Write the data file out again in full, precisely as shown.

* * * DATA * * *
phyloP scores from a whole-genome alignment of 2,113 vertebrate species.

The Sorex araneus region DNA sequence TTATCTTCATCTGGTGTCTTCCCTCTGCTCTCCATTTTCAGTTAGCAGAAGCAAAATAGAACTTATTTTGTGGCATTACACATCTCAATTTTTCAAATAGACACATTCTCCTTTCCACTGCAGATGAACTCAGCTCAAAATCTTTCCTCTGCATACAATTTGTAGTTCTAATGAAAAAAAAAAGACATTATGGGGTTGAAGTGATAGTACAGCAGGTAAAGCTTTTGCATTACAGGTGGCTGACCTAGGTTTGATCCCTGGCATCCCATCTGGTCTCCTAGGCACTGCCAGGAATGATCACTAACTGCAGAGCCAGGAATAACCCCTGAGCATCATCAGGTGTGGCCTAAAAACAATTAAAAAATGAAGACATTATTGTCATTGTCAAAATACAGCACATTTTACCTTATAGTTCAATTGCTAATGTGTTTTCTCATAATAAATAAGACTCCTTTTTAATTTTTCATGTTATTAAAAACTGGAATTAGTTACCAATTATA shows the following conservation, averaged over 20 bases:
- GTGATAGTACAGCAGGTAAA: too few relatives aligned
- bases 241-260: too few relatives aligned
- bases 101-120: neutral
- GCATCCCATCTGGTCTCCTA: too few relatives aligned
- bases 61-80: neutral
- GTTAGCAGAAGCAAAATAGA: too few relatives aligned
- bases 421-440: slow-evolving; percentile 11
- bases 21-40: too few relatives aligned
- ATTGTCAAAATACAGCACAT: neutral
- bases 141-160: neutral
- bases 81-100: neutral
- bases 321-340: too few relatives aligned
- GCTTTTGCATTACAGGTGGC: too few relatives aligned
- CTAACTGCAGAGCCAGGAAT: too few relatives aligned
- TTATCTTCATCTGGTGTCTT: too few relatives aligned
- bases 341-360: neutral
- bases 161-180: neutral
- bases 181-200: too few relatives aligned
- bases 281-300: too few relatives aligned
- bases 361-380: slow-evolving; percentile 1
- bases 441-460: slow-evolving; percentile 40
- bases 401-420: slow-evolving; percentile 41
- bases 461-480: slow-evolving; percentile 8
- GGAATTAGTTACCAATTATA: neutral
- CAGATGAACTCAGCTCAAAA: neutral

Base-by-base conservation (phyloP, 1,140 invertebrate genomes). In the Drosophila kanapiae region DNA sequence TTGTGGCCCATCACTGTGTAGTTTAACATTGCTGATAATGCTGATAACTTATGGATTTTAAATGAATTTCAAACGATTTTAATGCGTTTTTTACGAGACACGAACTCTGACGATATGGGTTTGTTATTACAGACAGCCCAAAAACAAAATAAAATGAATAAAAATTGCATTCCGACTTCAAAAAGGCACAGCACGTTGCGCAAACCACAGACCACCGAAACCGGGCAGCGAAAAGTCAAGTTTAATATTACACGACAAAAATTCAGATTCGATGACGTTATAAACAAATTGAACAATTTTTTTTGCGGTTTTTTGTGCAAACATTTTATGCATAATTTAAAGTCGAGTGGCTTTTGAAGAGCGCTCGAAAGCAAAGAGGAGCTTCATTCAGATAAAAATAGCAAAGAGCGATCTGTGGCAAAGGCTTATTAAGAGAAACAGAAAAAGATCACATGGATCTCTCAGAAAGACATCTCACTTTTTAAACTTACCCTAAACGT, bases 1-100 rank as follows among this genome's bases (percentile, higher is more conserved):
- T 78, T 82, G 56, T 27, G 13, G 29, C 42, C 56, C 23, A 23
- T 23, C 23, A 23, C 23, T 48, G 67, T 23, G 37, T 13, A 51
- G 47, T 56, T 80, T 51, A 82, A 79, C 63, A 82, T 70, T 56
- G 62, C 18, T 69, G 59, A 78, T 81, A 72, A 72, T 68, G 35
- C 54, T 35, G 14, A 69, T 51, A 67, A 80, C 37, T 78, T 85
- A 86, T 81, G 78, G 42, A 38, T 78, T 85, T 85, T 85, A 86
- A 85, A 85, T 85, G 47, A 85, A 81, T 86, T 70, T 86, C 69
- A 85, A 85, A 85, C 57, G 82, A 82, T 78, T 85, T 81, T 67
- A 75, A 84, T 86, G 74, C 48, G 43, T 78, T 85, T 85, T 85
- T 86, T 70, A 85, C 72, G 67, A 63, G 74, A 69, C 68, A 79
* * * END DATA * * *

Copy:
phyloP scores from a whole-genome alignment of 2,113 vertebrate species.

The Sorex araneus region DNA sequence TTATCTTCATCTGGTGTCTTCCCTCTGCTCTCCATTTTCAGTTAGCAGAAGCAAAATAGAACTTATTTTGTGGCATTACACATCTCAATTTTTCAAATAGACACATTCTCCTTTCCACTGCAGATGAACTCAGCTCAAAATCTTTCCTCTGCATACAATTTGTAGTTCTAATGAAAAAAAAAAGACATTATGGGGTTGAAGTGATAGTACAGCAGGTAAAGCTTTTGCATTACAGGTGGCTGACCTAGGTTTGATCCCTGGCATCCCATCTGGTCTCCTAGGCACTGCCAGGAATGATCACTAACTGCAGAGCCAGGAATAACCCCTGAGCATCATCAGGTGTGGCCTAAAAACAATTAAAAAATGAAGACATTATTGTCATTGTCAAAATACAGCACATTTTACCTTATAGTTCAATTGCTAATGTGTTTTCTCATAATAAATAAGACTCCTTTTTAATTTTTCATGTTATTAAAAACTGGAATTAGTTACCAATTATA shows the following conservation, averaged over 20 bases:
- GTGATAGTACAGCAGGTAAA: too few relatives aligned
- bases 241-260: too few relatives aligned
- bases 101-120: neutral
- GCATCCCATCTGGTCTCCTA: too few relatives aligned
- bases 61-80: neutral
- GTTAGCAGAAGCAAAATAGA: too few relatives aligned
- bases 421-440: slow-evolving; percentile 11
- bases 21-40: too few relatives aligned
- ATTGTCAAAATACAGCACAT: neutral
- bases 141-160: neutral
- bases 81-100: neutral
- bases 321-340: too few relatives aligned
- GCTTTTGCATTACAGGTGGC: too few relatives aligned
- CTAACTGCAGAGCCAGGAAT: too few relatives aligned
- TTATCTTCATCTGGTGTCTT: too few relatives aligned
- bases 341-360: neutral
- bases 161-180: neutral
- bases 181-200: too few relatives aligned
- bases 281-300: too few relatives aligned
- bases 361-380: slow-evolving; percentile 1
- bases 441-460: slow-evolving; percentile 40
- bases 401-420: slow-evolving; percentile 41
- bases 461-480: slow-evolving; percentile 8
- GGAATTAGTTACCAATTATA: neutral
- CAGATGAACTCAGCTCAAAA: neutral

Base-by-base conservation (phyloP, 1,140 invertebrate genomes). In the Drosophila kanapiae region DNA sequence TTGTGGCCCATCACTGTGTAGTTTAACATTGCTGATAATGCTGATAACTTATGGATTTTAAATGAATTTCAAACGATTTTAATGCGTTTTTTACGAGACACGAACTCTGACGATATGGGTTTGTTATTACAGACAGCCCAAAAACAAAATAAAATGAATAAAAATTGCATTCCGACTTCAAAAAGGCACAGCACGTTGCGCAAACCACAGACCACCGAAACCGGGCAGCGAAAAGTCAAGTTTAATATTACACGACAAAAATTCAGATTCGATGACGTTATAAACAAATTGAACAATTTTTTTTGCGGTTTTTTGTGCAAACATTTTATGCATAATTTAAAGTCGAGTGGCTTTTGAAGAGCGCTCGAAAGCAAAGAGGAGCTTCATTCAGATAAAAATAGCAAAGAGCGATCTGTGGCAAAGGCTTATTAAGAGAAACAGAAAAAGATCACATGGATCTCTCAGAAAGACATCTCACTTTTTAAACTTACCCTAAACGT, bases 1-100 rank as follows among this genome's bases (percentile, higher is more conserved):
- T 78, T 82, G 56, T 27, G 13, G 29, C 42, C 56, C 23, A 23
- T 23, C 23, A 23, C 23, T 48, G 67, T 23, G 37, T 13, A 51
- G 47, T 56, T 80, T 51, A 82, A 79, C 63, A 82, T 70, T 56
- G 62, C 18, T 69, G 59, A 78, T 81, A 72, A 72, T 68, G 35
- C 54, T 35, G 14, A 69, T 51, A 67, A 80, C 37, T 78, T 85
- A 86, T 81, G 78, G 42, A 38, T 78, T 85, T 85, T 85, A 86
- A 85, A 85, T 85, G 47, A 85, A 81, T 86, T 70, T 86, C 69
- A 85, A 85, A 85, C 57, G 82, A 82, T 78, T 85, T 81, T 67
- A 75, A 84, T 86, G 74, C 48, G 43, T 78, T 85, T 85, T 85
- T 86, T 70, A 85, C 72, G 67, A 63, G 74, A 69, C 68, A 79